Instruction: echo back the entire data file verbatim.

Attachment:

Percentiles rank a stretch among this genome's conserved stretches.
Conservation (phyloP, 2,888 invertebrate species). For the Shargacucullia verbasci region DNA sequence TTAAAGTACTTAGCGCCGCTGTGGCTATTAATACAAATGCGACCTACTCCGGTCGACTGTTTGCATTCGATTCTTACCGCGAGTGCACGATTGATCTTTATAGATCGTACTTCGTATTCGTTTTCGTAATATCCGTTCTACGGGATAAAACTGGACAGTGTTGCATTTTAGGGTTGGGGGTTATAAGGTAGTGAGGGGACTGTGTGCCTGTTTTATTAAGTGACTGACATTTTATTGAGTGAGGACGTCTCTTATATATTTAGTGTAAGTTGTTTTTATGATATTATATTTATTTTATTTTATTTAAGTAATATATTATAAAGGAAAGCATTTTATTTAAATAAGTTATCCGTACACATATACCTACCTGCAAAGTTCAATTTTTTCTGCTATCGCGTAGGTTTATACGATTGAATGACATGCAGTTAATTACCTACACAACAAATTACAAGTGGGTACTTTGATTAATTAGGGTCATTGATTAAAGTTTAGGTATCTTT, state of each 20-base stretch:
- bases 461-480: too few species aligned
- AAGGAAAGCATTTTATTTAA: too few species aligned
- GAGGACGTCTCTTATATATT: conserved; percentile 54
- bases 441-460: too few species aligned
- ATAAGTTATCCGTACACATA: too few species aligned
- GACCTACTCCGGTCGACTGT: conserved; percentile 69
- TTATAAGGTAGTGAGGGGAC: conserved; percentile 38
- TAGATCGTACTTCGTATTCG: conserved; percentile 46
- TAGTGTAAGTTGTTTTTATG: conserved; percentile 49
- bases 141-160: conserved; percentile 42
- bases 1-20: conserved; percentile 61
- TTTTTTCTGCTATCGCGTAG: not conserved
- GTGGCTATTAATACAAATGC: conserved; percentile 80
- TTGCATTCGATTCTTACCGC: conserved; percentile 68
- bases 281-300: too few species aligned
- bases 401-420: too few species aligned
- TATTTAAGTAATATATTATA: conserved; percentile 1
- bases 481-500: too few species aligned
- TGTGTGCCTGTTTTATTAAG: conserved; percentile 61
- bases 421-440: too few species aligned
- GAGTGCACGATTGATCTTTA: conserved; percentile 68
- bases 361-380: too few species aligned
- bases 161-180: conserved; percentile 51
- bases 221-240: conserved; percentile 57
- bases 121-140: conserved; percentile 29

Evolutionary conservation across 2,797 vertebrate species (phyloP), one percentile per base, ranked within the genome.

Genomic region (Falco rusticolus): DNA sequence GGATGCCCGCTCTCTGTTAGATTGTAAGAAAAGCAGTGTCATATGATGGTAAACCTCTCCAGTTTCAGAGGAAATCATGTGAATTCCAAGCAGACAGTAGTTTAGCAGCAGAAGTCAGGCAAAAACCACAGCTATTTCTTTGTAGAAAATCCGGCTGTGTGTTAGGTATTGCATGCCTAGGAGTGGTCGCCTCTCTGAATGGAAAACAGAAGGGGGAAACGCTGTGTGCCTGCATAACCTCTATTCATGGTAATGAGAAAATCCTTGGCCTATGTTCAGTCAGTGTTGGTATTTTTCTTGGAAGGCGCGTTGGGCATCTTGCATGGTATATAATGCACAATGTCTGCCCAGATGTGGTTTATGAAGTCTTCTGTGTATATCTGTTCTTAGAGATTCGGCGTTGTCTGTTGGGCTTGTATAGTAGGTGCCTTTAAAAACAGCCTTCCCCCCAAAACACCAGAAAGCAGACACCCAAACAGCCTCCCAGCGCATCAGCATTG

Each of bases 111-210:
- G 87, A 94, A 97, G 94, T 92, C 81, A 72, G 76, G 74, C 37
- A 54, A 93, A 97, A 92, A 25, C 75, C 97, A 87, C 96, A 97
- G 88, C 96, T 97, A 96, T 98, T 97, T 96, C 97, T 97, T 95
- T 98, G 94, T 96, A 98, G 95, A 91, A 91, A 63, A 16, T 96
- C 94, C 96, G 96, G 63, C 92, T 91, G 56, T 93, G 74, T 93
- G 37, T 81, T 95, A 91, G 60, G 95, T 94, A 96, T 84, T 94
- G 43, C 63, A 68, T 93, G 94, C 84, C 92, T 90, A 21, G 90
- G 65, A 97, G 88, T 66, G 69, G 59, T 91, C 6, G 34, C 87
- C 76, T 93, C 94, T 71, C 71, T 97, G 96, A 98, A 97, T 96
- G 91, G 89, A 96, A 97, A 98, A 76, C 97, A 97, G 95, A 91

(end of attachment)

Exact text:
Percentiles rank a stretch among this genome's conserved stretches.
Conservation (phyloP, 2,888 invertebrate species). For the Shargacucullia verbasci region DNA sequence TTAAAGTACTTAGCGCCGCTGTGGCTATTAATACAAATGCGACCTACTCCGGTCGACTGTTTGCATTCGATTCTTACCGCGAGTGCACGATTGATCTTTATAGATCGTACTTCGTATTCGTTTTCGTAATATCCGTTCTACGGGATAAAACTGGACAGTGTTGCATTTTAGGGTTGGGGGTTATAAGGTAGTGAGGGGACTGTGTGCCTGTTTTATTAAGTGACTGACATTTTATTGAGTGAGGACGTCTCTTATATATTTAGTGTAAGTTGTTTTTATGATATTATATTTATTTTATTTTATTTAAGTAATATATTATAAAGGAAAGCATTTTATTTAAATAAGTTATCCGTACACATATACCTACCTGCAAAGTTCAATTTTTTCTGCTATCGCGTAGGTTTATACGATTGAATGACATGCAGTTAATTACCTACACAACAAATTACAAGTGGGTACTTTGATTAATTAGGGTCATTGATTAAAGTTTAGGTATCTTT, state of each 20-base stretch:
- bases 461-480: too few species aligned
- AAGGAAAGCATTTTATTTAA: too few species aligned
- GAGGACGTCTCTTATATATT: conserved; percentile 54
- bases 441-460: too few species aligned
- ATAAGTTATCCGTACACATA: too few species aligned
- GACCTACTCCGGTCGACTGT: conserved; percentile 69
- TTATAAGGTAGTGAGGGGAC: conserved; percentile 38
- TAGATCGTACTTCGTATTCG: conserved; percentile 46
- TAGTGTAAGTTGTTTTTATG: conserved; percentile 49
- bases 141-160: conserved; percentile 42
- bases 1-20: conserved; percentile 61
- TTTTTTCTGCTATCGCGTAG: not conserved
- GTGGCTATTAATACAAATGC: conserved; percentile 80
- TTGCATTCGATTCTTACCGC: conserved; percentile 68
- bases 281-300: too few species aligned
- bases 401-420: too few species aligned
- TATTTAAGTAATATATTATA: conserved; percentile 1
- bases 481-500: too few species aligned
- TGTGTGCCTGTTTTATTAAG: conserved; percentile 61
- bases 421-440: too few species aligned
- GAGTGCACGATTGATCTTTA: conserved; percentile 68
- bases 361-380: too few species aligned
- bases 161-180: conserved; percentile 51
- bases 221-240: conserved; percentile 57
- bases 121-140: conserved; percentile 29

Evolutionary conservation across 2,797 vertebrate species (phyloP), one percentile per base, ranked within the genome.

Genomic region (Falco rusticolus): DNA sequence GGATGCCCGCTCTCTGTTAGATTGTAAGAAAAGCAGTGTCATATGATGGTAAACCTCTCCAGTTTCAGAGGAAATCATGTGAATTCCAAGCAGACAGTAGTTTAGCAGCAGAAGTCAGGCAAAAACCACAGCTATTTCTTTGTAGAAAATCCGGCTGTGTGTTAGGTATTGCATGCCTAGGAGTGGTCGCCTCTCTGAATGGAAAACAGAAGGGGGAAACGCTGTGTGCCTGCATAACCTCTATTCATGGTAATGAGAAAATCCTTGGCCTATGTTCAGTCAGTGTTGGTATTTTTCTTGGAAGGCGCGTTGGGCATCTTGCATGGTATATAATGCACAATGTCTGCCCAGATGTGGTTTATGAAGTCTTCTGTGTATATCTGTTCTTAGAGATTCGGCGTTGTCTGTTGGGCTTGTATAGTAGGTGCCTTTAAAAACAGCCTTCCCCCCAAAACACCAGAAAGCAGACACCCAAACAGCCTCCCAGCGCATCAGCATTG

Each of bases 111-210:
- G 87, A 94, A 97, G 94, T 92, C 81, A 72, G 76, G 74, C 37
- A 54, A 93, A 97, A 92, A 25, C 75, C 97, A 87, C 96, A 97
- G 88, C 96, T 97, A 96, T 98, T 97, T 96, C 97, T 97, T 95
- T 98, G 94, T 96, A 98, G 95, A 91, A 91, A 63, A 16, T 96
- C 94, C 96, G 96, G 63, C 92, T 91, G 56, T 93, G 74, T 93
- G 37, T 81, T 95, A 91, G 60, G 95, T 94, A 96, T 84, T 94
- G 43, C 63, A 68, T 93, G 94, C 84, C 92, T 90, A 21, G 90
- G 65, A 97, G 88, T 66, G 69, G 59, T 91, C 6, G 34, C 87
- C 76, T 93, C 94, T 71, C 71, T 97, G 96, A 98, A 97, T 96
- G 91, G 89, A 96, A 97, A 98, A 76, C 97, A 97, G 95, A 91